The New Zealand Kakapo, the last survivor of a number of New Zealand flightless species of bird, has fascinated me ever since I saw a BBC wildlife programme.
The Kakapo - 11" x 15" Khadi
I've been fascinated with this flightless parrot ever since it was featured on a David Attenborough BBC wildlife programme. There were a whole range of these flightless birds, some were very large and were killed off in the 17th and 18th centuries, mostly by human predators for meat, while introduced predators, rats, stoats, etc decimated the smaller birds like the Kakapo who had no defence against them. All that exist now are museum specimens. The Kakapo is quite large but of course the chicks were very vulnerable to rats and the adults to stoats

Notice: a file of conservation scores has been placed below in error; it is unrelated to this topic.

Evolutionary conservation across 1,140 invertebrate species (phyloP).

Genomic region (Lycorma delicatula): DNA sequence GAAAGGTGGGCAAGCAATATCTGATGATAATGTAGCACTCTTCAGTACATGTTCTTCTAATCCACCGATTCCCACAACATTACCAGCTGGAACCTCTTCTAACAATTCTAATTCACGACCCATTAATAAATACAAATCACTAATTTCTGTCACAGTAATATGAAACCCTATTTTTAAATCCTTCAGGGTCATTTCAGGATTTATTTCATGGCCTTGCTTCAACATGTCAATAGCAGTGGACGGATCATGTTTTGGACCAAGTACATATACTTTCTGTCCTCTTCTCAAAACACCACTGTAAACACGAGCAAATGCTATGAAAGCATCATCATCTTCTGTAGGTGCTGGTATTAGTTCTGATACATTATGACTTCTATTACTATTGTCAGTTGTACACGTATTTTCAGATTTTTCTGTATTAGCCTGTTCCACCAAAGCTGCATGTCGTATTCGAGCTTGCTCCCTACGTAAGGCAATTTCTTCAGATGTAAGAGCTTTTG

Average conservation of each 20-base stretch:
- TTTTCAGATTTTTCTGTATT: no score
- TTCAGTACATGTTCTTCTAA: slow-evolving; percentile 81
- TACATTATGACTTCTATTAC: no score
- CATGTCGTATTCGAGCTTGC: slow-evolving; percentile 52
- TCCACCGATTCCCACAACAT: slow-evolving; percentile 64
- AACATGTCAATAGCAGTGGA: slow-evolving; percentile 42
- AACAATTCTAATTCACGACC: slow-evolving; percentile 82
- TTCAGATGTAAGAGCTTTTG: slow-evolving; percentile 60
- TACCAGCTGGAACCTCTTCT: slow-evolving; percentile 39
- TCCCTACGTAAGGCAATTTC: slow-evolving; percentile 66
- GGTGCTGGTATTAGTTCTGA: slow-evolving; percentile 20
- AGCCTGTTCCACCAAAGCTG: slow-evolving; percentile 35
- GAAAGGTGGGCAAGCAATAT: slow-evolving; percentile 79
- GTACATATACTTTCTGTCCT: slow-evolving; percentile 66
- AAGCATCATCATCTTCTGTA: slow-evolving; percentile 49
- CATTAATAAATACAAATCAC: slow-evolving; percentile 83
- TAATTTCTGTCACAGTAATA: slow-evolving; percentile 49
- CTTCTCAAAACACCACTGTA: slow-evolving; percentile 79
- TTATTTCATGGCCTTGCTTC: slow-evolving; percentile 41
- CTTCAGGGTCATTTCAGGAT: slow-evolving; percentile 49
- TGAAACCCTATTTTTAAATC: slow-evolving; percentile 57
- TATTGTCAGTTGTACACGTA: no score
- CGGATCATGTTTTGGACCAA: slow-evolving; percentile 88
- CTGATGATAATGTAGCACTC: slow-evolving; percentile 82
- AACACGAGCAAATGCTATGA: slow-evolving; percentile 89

In the Attenborough programme this solitary male trudged, every night, to the top of a mountain and sent his booming calls - designed to attract a mate - across the valleys. No response and at the time it was thought extinction beckoned. However at the eleventh hour a considerable conservation programme was launched and there are now over 130 - still very few - with small breeding colonies established on a few predator free islands. On some of the islands the predators had to be eliminated first. This is an iconic bird in New Zealand and is about the size of a chicken.
The painting above is my attempt to portray the Kakapo, which is a sort of moss green colour with brown markings, is nocturnal and is a pure vegetarian. They live to an average of 58 years with some lasting up tp 90, but are slow breeders and have 1 - 4 chicks, but not every year. Birds mature slowly. They are solitary, the males and females only meet to mate and the female is solely responsible for raining the chicks. Look them up on Google if you are interested.
The colours I used are various greens - Sap Green from Lukas a major one - plus Translucent Brown from Schmincke ( now called Transparent Brown I think ). Green-Gold from Rowney also featured and some Cerulean Blue.Small touches of others.